Pad Thai Krua Thai
I chose Krua Thai because it's one of Jonathan Gold's 99 Essential LA Restaurants, and because I'm trying to expand my foodie universe beyond the Westside orbit.
The restaurant's name means Thai Kitchen, which, though not very inventive, is a fitting name given that the dishes here are more authentic than they are at the plethora of Thai restaurants I am accustomed to eating at on the Westside.
The restaurant is known for its noodles, and in fact the front cover of the menu quotes Jonathan Gold as proclaiming that Krua Thai serves the best pad Thai in Los Angeles.
Finally, an excuse to order my favorite dish without being mocked for being unoriginal.
The menu offers both pad Thai and pad Thai Krua Thai, so I chose the latter, what with it being a signature dish and all. The difference between the two is that the pad Thai Krua Thai is spicy. I always thought pad Thai was supposed to be spicy, though I'm not sure what I based that assumption on, given that I'd never been served spicy pad Thai before.
Much to my relief, the restaurant was happy to accomodate my request to leave out the dried shrimp, and the dish already comes with tofu. You can add chicken, beef, or pork for no extra charge, or regular shrimp for another $1.50. The chicken was ground, so I assume the other meat would be, too. Since it's hard to impart chicken strips with the flavor of pad Thai, I think grinding the meat was a good choice.
Krua Thai's recipe is the (perhaps) more authentic version that uses tamarind paste, not ketchup, as a base for the sauce. Sadly, I've actually gotten really used to the bright reddish orange version of the dish (I like to think that it's not made with ketchup though, especially since I don't even like ketchup) and now I actually prefer this version. As far as authenticity goes, from what I understand, there is no one right way to make pad Thai, and what with globalization, for all I know there are street vendors making pad Thai with kethcup over in Thailand. Also, I think it's better without the heat. Although there's generally nothing wrong with mixing sweet and spicy, something about the sweetness of this sauce doesn't mix with chilies, according to my taste buds. I still prefer the pad Thai at Cholada Beach Thai.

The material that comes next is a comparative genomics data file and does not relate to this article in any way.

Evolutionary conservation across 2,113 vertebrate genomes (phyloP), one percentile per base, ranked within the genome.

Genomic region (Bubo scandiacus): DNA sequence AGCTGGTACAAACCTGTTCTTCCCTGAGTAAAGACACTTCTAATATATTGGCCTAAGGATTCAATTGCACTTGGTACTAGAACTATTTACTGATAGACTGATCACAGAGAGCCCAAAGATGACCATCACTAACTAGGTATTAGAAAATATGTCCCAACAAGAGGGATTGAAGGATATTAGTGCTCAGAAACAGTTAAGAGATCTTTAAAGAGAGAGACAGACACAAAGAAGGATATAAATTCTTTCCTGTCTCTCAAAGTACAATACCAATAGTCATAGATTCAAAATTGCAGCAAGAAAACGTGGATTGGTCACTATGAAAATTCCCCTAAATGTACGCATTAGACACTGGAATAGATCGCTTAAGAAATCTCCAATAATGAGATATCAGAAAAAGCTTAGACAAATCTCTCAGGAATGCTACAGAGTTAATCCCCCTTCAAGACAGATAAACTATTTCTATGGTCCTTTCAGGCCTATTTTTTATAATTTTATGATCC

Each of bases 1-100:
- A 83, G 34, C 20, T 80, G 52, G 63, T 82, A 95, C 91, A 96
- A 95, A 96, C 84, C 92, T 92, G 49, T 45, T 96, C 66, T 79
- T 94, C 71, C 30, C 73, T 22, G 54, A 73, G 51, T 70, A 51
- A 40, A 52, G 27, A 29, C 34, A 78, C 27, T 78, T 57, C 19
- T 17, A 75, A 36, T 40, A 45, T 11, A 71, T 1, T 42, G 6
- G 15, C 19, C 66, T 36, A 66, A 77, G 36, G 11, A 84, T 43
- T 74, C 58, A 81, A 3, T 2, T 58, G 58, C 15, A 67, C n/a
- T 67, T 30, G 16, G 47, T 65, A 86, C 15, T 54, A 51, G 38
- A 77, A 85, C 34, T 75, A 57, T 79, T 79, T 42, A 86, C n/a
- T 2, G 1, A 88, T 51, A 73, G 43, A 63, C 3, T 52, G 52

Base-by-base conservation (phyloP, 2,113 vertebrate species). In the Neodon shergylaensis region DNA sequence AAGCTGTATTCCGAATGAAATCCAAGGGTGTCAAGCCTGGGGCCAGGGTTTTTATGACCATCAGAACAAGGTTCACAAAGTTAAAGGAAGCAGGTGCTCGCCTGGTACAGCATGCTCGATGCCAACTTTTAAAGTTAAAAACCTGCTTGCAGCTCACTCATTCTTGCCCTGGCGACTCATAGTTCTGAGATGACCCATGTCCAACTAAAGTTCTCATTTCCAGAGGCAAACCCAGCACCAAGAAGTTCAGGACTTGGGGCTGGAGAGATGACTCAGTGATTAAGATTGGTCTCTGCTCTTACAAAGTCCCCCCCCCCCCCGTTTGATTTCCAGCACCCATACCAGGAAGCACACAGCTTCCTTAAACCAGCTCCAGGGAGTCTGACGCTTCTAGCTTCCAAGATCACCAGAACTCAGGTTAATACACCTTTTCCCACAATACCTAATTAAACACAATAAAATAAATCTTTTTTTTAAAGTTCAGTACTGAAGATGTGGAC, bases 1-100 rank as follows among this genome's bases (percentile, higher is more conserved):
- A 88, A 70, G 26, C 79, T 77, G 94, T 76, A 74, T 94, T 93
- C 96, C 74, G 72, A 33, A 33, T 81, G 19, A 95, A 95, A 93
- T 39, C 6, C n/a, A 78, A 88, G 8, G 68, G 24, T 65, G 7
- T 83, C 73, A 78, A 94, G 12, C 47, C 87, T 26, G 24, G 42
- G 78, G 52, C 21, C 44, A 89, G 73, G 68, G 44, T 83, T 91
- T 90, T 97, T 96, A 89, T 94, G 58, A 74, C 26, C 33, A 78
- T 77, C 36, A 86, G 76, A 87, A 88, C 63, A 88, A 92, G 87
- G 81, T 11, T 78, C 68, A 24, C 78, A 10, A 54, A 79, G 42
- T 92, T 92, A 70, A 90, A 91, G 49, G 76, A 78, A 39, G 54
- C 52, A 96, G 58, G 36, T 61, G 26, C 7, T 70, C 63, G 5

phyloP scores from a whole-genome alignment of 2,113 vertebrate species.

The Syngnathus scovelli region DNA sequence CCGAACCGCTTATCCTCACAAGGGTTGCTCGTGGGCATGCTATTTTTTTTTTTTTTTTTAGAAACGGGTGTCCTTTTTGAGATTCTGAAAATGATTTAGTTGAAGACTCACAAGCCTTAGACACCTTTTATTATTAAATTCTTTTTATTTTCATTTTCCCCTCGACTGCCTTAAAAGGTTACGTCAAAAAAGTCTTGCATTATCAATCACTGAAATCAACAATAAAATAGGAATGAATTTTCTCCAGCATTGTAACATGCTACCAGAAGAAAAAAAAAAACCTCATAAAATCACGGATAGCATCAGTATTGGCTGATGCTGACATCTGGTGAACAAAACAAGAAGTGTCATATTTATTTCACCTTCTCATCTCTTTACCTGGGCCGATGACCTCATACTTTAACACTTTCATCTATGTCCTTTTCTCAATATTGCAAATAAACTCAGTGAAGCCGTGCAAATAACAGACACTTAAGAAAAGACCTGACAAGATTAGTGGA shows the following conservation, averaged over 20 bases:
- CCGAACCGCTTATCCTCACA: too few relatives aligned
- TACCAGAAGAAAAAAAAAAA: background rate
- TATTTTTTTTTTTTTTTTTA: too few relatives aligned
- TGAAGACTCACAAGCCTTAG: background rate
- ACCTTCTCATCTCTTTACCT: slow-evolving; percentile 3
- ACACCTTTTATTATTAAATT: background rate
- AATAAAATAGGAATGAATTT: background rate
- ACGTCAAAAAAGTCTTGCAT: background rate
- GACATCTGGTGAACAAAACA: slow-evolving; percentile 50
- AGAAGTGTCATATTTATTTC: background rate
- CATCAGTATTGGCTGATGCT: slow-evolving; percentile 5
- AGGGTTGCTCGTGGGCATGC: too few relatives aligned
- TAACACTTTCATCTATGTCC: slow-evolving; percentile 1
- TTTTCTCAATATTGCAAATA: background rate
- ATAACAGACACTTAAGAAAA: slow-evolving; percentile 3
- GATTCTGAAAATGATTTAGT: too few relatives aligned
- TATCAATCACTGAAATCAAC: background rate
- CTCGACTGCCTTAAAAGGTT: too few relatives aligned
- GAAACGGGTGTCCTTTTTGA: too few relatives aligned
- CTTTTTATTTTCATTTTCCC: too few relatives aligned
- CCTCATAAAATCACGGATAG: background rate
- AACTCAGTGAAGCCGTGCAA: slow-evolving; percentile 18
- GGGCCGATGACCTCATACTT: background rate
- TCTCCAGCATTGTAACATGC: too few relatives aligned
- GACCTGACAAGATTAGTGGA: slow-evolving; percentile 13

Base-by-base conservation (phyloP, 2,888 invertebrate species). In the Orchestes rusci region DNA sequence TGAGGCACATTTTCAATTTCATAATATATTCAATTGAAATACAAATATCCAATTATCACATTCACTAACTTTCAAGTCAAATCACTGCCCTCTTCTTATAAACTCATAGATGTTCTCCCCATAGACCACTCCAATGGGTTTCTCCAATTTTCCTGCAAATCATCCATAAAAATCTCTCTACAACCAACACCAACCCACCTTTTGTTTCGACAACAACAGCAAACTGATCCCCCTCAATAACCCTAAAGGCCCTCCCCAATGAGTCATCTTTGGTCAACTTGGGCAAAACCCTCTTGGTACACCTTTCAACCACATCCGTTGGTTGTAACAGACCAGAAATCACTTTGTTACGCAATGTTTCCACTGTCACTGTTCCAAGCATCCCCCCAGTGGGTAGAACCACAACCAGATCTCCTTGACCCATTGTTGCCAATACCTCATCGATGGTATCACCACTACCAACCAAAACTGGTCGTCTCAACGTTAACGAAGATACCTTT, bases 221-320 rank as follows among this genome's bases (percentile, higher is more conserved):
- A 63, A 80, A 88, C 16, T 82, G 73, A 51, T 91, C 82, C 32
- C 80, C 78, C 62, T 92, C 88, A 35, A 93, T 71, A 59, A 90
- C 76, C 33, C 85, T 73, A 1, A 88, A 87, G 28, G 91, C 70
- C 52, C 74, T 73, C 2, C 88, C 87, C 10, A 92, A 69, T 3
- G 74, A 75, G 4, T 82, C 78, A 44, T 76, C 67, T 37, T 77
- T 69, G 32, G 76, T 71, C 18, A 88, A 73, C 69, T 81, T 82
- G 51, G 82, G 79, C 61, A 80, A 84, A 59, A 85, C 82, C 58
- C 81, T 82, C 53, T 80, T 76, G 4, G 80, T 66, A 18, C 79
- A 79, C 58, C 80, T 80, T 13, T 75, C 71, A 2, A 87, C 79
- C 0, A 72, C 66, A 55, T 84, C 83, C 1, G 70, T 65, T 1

The noodles were indeed nice and chewy, though I don't see how that sets Krua Thai apart from any other place that knows how to cook noodles. Rice noodles are easy to mess up, I can attest to that, but for a restaurant that knows it's stuff, this is a basic, basic thing that no one should get extra credit for.
The dining room was decked out with Christmas lights and tinsel, and neon lights and brightly colored walls mean that it must look festive year-round. In spite of the decor, the place doesn't exactly have atmosphere--it isn't a place I wanted to linger after my meal was done, or a place I would take a date. A lot of the tables are very large, which leaves me wondering if, at busier times, you end up sharing these large tables with strangers, a la Palms Restaurant. Fortunately, at lunch time, we secured our own table. It was kind of greasy and didn't look like it had been wiped down very well, but alas, I suppose that is part of the authentic ethnic experience. Actually, no, I don't think "dirty table" is anywhere in the definition of "ethnic."
Our server was friendly and took our order promptly, though she disappeared for a while near the end when we were ready to pay and get our leftovers boxed up. Krua Thai gets points for being environmentally friendly because they use Chinese-style paperboard takeout containers. Why must so many restaurants use styrofoam?